Elizabeth Herrmann creates tiny house for artist in Vermont

American studio Elizabeth Herrmann Architecture + Design has created a light-coloured micro dwelling with cut-out corners and a sloped roof, aiming to demonstrate that a “small house need not be a claustrophobic, monotonous box”.

Located on a verdant site near the Green Mountains, the microHOUSE was commissioned by an artist who wanted a “beautiful, tiny, energy-efficient home” on a tight budget. “The project had all the ingredients of a good challenge,” said Elizabeth Herrmann Architecture + Design, a studio based in Bristol, Vermont.

The architect sliced away portions of a box to create the shape of the dwelling. In addition to cut-out corners, the roof slopes downward, forming a cosy sleeping loft within the home. The structure is wrapped in light-grey cedar siding, with a bright yellow door adding a pop of colour.

“The house is a kind of shape shifter,” the architect said. “The subtracted corners at opposite ends create a playful sense of movement and interplay with people and landscape.”

“It is an unpredictable house, but is also the logical and whimsical expression of its contents, its function and views,” the architect added.

Encompassing 430 square feet (40 square metres), the home contains the sleeping loft, a bathroom with a tub, a kitchen, a table for dining and working, storage cabinets, and a living zone that doubles as guest sleeping quarters.

“Like a boat, the house has a designated place for everything in order to maximise space and keep the interior uncluttered,” Herrmann said.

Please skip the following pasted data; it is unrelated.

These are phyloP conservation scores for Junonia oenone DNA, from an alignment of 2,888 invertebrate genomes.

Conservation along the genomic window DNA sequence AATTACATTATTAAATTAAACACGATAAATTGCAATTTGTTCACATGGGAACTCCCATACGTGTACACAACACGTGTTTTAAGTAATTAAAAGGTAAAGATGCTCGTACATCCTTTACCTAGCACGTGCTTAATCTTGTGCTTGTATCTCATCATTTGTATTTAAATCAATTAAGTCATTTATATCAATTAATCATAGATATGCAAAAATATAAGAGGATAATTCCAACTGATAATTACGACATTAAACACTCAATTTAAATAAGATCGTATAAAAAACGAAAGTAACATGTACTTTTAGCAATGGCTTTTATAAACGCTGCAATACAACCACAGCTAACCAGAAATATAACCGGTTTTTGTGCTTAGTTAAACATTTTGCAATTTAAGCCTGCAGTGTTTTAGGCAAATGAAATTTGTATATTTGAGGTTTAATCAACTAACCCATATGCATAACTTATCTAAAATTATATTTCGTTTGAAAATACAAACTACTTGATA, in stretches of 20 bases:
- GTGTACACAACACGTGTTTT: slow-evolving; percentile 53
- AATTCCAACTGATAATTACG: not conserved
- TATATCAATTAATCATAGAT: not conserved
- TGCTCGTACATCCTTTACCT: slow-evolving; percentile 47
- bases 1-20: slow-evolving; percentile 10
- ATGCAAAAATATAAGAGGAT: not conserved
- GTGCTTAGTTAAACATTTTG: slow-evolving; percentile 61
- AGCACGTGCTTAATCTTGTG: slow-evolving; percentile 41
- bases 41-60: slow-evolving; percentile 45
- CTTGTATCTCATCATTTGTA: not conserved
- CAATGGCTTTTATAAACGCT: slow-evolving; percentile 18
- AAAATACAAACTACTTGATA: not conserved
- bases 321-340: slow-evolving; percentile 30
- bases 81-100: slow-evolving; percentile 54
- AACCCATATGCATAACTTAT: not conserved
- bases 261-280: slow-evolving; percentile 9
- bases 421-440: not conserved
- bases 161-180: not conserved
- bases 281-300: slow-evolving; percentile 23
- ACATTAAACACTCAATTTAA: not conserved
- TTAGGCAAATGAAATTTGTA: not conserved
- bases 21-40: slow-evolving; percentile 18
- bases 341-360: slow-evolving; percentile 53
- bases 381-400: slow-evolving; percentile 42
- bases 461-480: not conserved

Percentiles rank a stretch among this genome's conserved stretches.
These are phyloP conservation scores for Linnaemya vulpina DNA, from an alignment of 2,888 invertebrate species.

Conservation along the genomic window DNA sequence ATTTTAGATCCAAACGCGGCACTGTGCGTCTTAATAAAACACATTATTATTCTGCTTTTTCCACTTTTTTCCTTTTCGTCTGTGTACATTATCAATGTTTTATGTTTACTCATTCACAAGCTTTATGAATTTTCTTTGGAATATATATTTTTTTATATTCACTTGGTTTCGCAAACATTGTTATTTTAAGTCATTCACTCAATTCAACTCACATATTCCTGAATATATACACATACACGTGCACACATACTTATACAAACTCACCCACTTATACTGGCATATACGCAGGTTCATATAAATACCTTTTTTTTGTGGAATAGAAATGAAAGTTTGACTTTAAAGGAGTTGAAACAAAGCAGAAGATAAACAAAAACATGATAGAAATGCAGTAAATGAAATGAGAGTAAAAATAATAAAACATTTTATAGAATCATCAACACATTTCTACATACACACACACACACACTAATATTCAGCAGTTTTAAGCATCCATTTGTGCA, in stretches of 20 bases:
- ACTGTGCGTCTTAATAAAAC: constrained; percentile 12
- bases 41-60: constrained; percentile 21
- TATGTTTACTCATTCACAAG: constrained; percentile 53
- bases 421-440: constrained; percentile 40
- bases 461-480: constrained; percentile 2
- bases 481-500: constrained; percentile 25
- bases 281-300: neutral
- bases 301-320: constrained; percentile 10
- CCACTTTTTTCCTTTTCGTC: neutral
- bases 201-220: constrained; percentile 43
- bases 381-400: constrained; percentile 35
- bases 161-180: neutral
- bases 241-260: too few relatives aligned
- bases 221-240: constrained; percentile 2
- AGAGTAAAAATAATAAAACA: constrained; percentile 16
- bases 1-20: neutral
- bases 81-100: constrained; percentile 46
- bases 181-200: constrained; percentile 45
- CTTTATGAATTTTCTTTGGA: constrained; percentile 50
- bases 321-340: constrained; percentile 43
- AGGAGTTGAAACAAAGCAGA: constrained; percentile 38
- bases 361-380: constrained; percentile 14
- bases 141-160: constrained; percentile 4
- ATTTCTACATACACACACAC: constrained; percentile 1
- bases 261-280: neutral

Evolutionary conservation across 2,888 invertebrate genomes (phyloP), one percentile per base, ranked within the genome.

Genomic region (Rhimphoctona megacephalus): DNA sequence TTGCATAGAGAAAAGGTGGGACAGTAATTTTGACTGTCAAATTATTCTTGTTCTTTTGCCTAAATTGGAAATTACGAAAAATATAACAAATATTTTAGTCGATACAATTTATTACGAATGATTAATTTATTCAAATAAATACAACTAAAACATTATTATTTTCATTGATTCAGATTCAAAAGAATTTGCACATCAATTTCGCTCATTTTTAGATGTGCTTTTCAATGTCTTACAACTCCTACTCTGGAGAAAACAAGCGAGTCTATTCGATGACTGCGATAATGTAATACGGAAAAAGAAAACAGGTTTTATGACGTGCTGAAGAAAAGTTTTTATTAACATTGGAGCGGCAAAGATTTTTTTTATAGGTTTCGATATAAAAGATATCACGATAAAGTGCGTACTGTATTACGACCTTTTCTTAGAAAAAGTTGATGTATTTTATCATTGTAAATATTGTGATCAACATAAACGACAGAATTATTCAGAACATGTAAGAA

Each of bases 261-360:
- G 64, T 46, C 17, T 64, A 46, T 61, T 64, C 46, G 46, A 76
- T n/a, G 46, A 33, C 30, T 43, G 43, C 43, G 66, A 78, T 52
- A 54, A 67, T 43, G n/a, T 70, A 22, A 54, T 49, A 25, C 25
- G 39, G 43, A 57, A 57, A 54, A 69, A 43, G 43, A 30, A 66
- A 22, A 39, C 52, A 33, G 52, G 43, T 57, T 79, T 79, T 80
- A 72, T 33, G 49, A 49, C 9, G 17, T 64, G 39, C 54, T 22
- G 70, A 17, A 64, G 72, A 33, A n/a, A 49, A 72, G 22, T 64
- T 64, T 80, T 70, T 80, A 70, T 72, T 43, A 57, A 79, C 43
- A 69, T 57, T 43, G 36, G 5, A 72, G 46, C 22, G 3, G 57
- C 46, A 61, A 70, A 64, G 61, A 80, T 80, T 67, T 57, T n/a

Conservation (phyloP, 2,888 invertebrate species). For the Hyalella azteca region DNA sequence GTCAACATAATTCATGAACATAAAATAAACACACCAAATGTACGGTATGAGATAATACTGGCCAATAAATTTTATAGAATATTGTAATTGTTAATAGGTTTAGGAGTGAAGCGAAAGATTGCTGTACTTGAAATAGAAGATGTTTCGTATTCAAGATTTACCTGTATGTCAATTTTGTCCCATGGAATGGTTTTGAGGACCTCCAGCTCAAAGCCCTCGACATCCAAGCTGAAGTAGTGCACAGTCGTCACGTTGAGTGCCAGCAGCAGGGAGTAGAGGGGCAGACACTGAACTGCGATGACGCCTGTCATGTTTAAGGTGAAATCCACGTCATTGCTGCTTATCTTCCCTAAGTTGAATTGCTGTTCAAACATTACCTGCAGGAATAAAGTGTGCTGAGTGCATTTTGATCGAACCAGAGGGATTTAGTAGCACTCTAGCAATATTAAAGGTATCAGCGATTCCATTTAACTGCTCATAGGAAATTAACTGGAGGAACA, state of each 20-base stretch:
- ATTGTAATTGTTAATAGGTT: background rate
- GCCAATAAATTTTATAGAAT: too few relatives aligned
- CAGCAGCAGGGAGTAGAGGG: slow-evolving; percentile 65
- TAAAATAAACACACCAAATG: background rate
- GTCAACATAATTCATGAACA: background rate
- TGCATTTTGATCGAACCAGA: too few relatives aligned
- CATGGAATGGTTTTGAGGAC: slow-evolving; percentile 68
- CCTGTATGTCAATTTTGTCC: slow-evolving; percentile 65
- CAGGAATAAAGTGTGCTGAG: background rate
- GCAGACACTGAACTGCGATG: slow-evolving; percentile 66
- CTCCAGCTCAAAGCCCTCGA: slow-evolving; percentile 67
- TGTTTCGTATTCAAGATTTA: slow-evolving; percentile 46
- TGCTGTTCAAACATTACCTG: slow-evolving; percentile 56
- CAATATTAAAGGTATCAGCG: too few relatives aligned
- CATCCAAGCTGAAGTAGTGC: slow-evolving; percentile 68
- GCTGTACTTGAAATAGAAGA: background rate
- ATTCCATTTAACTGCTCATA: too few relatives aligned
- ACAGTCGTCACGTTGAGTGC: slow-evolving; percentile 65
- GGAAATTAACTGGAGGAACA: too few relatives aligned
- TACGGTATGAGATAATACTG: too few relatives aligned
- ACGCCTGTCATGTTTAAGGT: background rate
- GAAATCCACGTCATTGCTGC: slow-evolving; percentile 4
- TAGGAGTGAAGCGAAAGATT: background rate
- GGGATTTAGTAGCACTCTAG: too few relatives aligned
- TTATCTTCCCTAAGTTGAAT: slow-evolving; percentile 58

To help prevent the home from feeling too cramped, the architect created a full basement for additional storage, laundry machines and mechanical equipment. A hatch door leading to the lower level is camouflaged to blend with the home’s wood flooring.

The architect aimed to create individual spaces within the tiny house, as well as moments of transition.

“Though open in plan, the living level was sculpted so that each of the different areas of use have definition and a sense of place, without being static or confining,” the architect said.

“It was important that the house, in spite of its size, contain those important transitional spaces that give one a sense of privacy, arrival, or simply a change in scale appropriate to use.”

Framed views further define interior spaces by giving each room a distinctive focus. Operable windows bring fresh air into the dwelling.

Light colours and a restrained material palette were employed in order to create an atmosphere that feels fluid and spacious. “The intimacy of spaces called for a level of finish that could stand up to close scrutiny and heavy use,” the architect added.

Windows are framed with wood, while countertops and the bathtub ledge are made of white concrete. Birch plywood with expressed edges was used to fabricate wall storage units and a built-in daybed.

The floors were covered in locally sourced maple boards cut in short lengths.

The architect emphasised that the microHOUSE is not a folly, but rather a functional building that shows what can be achieved at a small scale.

“It is the logical expression of its occupant’s needs, contents, function, setting and views – demonstrating, we hope, that a small house need not be a claustrophobic, monotonous box.”

Other tiny dwellings in the US include micro cabins clad in hot-rolled steel, designed by Colorado architecture students, and prefabricated, rectilinear tiny homes by Cocoon9 that are meant to meet demands for “efficiency and luxury”.

Photography is by Jim Westphalen.

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